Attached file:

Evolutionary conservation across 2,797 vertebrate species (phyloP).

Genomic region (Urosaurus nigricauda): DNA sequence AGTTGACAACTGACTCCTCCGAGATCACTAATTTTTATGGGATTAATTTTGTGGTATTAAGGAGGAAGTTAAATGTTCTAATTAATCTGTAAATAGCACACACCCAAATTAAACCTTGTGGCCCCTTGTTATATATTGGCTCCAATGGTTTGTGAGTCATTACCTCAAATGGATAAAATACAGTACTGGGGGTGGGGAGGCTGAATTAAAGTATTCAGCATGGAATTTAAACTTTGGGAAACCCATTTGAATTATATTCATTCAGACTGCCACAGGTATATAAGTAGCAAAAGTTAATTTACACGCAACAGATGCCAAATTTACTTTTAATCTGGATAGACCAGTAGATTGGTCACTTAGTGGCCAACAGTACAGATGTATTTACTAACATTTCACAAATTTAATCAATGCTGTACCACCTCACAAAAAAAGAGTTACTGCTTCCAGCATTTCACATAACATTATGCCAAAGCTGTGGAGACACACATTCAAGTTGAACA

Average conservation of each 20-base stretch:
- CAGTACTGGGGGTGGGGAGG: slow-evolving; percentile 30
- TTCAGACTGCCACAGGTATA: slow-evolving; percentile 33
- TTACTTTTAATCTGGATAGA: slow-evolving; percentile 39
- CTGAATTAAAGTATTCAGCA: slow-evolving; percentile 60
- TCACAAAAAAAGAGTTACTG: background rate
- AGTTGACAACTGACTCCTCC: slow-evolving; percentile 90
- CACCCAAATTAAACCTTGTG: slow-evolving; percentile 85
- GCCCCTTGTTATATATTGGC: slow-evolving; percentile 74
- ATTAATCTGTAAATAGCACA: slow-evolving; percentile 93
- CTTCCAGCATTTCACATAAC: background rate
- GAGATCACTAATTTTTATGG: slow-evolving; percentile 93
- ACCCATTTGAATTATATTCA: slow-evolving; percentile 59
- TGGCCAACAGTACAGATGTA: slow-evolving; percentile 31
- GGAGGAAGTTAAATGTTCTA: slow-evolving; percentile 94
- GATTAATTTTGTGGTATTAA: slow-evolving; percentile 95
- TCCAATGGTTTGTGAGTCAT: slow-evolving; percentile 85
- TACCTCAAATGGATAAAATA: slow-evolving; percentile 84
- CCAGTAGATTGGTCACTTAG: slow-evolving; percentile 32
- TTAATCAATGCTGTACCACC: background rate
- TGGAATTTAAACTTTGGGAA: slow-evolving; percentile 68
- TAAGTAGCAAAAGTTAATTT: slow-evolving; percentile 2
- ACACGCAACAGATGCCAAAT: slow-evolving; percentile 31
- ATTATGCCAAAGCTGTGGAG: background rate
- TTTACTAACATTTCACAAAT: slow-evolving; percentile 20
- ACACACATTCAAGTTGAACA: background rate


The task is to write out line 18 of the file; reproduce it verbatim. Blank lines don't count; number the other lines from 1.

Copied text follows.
- GATTAATTTTGTGGTATTAA: slow-evolving; percentile 95